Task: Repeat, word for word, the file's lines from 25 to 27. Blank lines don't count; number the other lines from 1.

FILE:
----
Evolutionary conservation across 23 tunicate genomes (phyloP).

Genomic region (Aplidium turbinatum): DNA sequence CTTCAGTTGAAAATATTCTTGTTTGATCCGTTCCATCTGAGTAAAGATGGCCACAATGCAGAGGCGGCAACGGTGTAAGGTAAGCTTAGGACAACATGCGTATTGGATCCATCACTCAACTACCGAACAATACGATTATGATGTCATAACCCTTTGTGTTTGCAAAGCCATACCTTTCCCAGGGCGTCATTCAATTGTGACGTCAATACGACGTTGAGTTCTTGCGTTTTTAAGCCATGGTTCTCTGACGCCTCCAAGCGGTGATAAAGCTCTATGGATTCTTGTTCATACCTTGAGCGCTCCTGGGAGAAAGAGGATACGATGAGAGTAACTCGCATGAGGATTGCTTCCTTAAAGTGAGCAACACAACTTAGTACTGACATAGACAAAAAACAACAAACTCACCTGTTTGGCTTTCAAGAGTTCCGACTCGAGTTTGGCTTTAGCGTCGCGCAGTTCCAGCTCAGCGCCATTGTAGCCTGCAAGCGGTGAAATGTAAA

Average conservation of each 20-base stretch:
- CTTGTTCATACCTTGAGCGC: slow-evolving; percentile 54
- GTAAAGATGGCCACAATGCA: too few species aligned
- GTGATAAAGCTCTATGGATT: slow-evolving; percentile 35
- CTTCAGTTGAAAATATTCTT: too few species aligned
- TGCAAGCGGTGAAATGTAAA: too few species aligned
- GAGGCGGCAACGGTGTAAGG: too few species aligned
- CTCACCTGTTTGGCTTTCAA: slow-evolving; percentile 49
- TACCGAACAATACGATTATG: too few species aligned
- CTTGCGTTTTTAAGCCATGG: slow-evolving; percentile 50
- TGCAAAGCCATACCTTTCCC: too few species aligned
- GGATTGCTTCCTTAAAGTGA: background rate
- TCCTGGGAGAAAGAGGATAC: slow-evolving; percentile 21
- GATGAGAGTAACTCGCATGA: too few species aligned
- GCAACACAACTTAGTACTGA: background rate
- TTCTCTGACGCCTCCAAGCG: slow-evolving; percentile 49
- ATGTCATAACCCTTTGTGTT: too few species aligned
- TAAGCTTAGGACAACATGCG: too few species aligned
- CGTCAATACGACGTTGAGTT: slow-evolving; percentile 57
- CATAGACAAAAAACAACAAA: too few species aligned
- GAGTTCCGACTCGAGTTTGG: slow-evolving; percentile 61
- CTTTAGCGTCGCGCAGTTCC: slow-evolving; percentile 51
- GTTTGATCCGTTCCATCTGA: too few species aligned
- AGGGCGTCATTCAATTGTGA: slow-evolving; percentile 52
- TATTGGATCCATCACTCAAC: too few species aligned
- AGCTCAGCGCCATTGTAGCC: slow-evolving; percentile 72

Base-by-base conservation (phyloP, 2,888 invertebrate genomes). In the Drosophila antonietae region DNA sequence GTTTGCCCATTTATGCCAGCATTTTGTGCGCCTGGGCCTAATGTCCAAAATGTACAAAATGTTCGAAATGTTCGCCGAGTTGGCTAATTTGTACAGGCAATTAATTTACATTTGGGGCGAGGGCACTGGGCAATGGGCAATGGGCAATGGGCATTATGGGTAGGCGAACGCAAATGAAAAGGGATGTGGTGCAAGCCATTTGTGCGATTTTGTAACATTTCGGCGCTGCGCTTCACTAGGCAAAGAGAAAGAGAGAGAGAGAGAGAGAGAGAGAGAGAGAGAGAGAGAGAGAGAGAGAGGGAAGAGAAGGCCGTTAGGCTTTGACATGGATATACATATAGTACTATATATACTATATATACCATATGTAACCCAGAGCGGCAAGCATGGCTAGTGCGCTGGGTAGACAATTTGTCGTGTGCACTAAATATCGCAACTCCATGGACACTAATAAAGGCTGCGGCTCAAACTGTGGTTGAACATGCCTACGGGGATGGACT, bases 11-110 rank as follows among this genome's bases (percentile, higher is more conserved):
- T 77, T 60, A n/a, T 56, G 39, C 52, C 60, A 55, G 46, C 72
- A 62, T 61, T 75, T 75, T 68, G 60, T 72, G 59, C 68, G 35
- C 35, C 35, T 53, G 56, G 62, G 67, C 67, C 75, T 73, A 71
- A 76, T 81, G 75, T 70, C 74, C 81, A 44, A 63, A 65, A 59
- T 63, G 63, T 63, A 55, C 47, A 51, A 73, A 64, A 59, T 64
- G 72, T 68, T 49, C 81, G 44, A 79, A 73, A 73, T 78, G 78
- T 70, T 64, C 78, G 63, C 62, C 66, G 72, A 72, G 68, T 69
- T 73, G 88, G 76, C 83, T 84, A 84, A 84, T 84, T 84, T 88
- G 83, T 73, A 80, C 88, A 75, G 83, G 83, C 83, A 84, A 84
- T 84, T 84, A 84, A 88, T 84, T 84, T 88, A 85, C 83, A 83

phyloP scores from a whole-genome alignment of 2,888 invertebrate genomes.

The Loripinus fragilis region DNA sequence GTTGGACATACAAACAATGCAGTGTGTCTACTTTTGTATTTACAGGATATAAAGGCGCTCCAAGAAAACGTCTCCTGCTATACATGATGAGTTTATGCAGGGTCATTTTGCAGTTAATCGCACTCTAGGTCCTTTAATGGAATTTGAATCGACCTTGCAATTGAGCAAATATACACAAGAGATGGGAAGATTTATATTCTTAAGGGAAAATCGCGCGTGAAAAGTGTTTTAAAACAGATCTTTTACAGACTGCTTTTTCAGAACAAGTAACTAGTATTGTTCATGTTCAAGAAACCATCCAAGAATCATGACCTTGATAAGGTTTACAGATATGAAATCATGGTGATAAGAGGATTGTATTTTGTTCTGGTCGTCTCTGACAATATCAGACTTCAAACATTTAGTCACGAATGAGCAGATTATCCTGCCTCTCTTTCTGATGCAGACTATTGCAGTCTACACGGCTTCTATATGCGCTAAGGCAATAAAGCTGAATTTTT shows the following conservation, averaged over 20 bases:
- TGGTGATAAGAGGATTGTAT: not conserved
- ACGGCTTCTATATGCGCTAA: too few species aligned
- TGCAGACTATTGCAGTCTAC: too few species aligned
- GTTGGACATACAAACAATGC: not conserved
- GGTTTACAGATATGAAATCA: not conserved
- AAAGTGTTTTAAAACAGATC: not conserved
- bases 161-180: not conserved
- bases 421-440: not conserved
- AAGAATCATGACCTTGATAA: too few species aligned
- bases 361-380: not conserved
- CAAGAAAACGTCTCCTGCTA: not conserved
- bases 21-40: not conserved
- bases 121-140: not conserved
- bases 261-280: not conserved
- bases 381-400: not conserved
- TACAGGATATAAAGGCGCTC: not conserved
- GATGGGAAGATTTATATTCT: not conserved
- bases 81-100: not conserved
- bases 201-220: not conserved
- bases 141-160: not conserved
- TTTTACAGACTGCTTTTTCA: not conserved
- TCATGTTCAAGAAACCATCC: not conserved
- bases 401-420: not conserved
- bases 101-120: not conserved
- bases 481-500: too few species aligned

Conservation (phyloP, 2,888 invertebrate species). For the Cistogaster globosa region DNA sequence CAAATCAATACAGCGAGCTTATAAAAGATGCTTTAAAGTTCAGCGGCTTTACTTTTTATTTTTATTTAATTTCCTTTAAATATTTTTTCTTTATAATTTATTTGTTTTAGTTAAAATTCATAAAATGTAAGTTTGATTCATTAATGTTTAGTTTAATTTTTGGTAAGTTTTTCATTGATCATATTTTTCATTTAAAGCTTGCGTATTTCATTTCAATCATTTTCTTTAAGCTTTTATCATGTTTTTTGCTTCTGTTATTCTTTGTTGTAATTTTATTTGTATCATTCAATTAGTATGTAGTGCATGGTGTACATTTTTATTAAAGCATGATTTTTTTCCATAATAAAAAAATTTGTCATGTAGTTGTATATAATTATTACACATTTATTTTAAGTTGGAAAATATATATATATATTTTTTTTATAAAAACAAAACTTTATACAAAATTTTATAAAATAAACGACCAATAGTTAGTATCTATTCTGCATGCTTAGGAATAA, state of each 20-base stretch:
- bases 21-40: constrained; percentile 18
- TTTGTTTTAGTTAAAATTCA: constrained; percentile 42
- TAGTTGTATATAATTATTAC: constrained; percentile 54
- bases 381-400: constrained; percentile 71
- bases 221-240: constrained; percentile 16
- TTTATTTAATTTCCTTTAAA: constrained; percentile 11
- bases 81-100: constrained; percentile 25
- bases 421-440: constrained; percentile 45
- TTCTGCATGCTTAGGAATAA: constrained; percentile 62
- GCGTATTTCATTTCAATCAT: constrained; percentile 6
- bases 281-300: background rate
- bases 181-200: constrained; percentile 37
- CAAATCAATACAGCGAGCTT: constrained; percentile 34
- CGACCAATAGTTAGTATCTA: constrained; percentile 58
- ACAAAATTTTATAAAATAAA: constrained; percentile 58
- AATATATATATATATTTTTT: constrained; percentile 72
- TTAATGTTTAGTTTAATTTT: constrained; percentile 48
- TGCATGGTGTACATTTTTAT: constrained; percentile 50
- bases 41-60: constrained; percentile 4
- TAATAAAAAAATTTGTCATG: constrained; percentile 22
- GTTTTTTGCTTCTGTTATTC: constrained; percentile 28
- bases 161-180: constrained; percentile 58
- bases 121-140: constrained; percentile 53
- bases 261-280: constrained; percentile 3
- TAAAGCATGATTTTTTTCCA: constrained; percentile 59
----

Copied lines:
- GTTTGATCCGTTCCATCTGA: too few species aligned
- AGGGCGTCATTCAATTGTGA: slow-evolving; percentile 52
- TATTGGATCCATCACTCAAC: too few species aligned